In her debut novel, Hilary Davidson asks what causes otherwise good people to do something terrible
As a travel writer, Hilary Davidson (BA 1994 VIC) has explored the best of what New York has to offer. For her new crime novel, The Damage Done, she took a walk on the city’s wild side, visiting methadone clinics, morgues and homeless shelters.
It was all in the interest of creating a believable tale about a murder and the twisted relationship between two sisters. “What would make you kill someone?” Davidson asks. “What would make you lie to the police, or cheat, or steal?” Davidson, who has been writing since she was a child – she won a story contest when she was 8 – creates complex characters who sometimes do horrifying things. In one of her short stories, a kindly grandmother stashes a body in her basement freezer. In another, an endearing banker holds his girlfriend hostage in the cellar.
Davidson says she chose to write crime fiction because she herself loves a good mystery. “I always want to know why people did things,” she says, noting that the people who commit horrendous crimes generally believe they are completely justified. She wonders what catalyst causes otherwise good people to unravel and do something terrible. “What is it that would make this character crack?”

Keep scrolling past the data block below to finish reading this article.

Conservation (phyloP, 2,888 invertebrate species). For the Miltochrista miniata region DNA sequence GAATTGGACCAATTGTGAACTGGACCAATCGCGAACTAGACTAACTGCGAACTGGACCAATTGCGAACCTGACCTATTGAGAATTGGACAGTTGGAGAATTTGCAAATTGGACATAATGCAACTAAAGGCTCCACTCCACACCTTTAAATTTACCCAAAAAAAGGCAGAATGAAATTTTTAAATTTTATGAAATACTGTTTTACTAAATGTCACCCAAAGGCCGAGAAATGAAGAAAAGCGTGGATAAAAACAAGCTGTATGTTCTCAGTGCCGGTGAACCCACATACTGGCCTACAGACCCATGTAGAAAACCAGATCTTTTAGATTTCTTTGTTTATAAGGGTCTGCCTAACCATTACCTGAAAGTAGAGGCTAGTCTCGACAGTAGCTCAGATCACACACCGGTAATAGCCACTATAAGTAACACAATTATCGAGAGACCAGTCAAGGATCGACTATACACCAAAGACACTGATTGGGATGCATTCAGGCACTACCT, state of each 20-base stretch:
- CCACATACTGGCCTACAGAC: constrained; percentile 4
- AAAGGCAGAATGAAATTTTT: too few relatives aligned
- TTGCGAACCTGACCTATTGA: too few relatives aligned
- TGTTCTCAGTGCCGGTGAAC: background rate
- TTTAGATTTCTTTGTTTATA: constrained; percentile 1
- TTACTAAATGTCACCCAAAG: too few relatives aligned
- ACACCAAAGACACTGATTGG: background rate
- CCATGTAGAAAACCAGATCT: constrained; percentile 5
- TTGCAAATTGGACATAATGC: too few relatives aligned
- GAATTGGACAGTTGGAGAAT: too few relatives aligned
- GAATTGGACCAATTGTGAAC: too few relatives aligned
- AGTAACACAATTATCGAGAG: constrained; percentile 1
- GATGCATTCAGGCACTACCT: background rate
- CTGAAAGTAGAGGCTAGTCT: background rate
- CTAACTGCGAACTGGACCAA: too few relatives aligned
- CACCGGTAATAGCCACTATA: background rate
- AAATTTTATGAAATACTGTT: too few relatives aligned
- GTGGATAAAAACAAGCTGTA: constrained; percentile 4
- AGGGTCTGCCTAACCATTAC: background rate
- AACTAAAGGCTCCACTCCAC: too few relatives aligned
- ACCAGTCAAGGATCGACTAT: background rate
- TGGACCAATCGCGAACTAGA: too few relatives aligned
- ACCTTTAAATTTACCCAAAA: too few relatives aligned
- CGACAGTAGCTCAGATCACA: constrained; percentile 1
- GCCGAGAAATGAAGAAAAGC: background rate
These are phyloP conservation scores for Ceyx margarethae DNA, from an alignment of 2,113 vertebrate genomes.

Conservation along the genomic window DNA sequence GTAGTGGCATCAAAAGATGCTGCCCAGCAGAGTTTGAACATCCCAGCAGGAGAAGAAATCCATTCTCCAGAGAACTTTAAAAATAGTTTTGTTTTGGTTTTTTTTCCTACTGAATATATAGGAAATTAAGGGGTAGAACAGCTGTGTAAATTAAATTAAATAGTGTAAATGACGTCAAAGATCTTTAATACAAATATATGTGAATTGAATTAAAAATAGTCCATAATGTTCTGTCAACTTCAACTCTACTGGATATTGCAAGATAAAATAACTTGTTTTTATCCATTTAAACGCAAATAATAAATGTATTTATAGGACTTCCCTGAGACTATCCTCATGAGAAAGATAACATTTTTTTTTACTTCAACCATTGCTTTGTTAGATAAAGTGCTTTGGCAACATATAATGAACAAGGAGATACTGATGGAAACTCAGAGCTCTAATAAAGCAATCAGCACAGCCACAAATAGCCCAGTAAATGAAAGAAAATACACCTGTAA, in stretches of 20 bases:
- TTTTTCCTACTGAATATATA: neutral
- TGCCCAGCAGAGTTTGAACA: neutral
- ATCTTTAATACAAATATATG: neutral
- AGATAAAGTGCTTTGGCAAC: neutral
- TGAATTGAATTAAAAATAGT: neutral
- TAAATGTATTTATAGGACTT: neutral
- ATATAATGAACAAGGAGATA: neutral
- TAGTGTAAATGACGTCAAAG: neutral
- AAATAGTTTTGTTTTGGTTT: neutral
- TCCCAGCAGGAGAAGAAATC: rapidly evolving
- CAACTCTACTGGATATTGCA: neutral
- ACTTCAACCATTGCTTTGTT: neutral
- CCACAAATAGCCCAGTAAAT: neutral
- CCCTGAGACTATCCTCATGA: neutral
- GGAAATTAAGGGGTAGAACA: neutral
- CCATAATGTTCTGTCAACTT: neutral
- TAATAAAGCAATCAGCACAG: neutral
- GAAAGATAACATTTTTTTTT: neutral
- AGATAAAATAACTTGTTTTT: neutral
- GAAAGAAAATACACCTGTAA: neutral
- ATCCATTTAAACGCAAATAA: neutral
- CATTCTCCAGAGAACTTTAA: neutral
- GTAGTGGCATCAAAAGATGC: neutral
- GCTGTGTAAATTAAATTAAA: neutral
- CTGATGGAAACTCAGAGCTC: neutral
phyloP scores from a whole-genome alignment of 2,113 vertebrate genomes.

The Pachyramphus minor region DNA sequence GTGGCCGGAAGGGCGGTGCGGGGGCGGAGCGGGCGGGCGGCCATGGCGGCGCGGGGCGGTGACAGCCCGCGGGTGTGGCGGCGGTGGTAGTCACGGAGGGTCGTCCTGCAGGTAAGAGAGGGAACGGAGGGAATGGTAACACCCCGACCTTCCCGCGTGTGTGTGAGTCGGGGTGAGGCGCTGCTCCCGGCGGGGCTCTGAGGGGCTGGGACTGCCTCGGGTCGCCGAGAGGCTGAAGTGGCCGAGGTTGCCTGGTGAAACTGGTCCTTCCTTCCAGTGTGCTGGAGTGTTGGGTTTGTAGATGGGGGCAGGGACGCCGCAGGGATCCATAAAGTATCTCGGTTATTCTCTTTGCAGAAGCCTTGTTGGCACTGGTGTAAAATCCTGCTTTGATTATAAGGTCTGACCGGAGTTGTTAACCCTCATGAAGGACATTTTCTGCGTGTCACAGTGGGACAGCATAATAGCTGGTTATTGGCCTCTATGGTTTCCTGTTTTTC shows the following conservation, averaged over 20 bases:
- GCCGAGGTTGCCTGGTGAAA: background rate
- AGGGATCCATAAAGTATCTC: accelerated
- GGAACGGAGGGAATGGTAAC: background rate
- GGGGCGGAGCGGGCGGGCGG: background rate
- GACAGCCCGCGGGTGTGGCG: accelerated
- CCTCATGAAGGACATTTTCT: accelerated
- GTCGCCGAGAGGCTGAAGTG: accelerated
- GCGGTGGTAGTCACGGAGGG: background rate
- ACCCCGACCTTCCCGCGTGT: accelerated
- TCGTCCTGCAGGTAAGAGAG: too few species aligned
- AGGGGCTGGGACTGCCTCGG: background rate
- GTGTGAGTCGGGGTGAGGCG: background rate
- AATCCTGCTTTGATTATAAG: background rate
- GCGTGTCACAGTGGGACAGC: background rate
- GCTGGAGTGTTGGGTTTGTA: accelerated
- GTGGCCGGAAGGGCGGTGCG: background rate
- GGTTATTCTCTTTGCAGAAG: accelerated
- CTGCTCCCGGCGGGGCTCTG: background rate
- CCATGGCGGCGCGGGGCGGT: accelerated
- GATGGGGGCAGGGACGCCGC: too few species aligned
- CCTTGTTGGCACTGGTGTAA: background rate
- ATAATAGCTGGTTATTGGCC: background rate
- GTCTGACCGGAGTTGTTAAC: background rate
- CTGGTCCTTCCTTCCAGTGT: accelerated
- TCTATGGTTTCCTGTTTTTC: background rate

In another life she says she might have been a psychologist. “To some extent, I’m working out my dark side on paper.” Exploring the minds of twisted characters hasn’t darkened Davidson’s sunny outlook, though. If anything, she says, it’s had the opposite effect. “One of the things I’ve noticed about the crime-writing community is that it’s the happiest, sweetest, most supportive bunch of people I have ever encountered.”
Davidson worked for a while as a copy editor at Canadian Living, but decided to give that up to pursue freelance writing full time. In October of 2001, just a month after the terrorist attacks in the U.S., she moved to New York to be with her husband, who is from the city.
As a travel writer, Davidson frequently travels alone to all corners of the world — and although she admits that constantly being “on guard” in a new place gets exhausting, she doesn’t scare easily. She enjoys spending time in cemeteries, and so she fittingly had her author photograph taken in St. James cemetery in Toronto. “You’re not going to get some kind of guarantee that bad things won’t happen to you just because you play it safe,” she says.
The Damage Done is available in the U.S. and in Canada from Forge Books.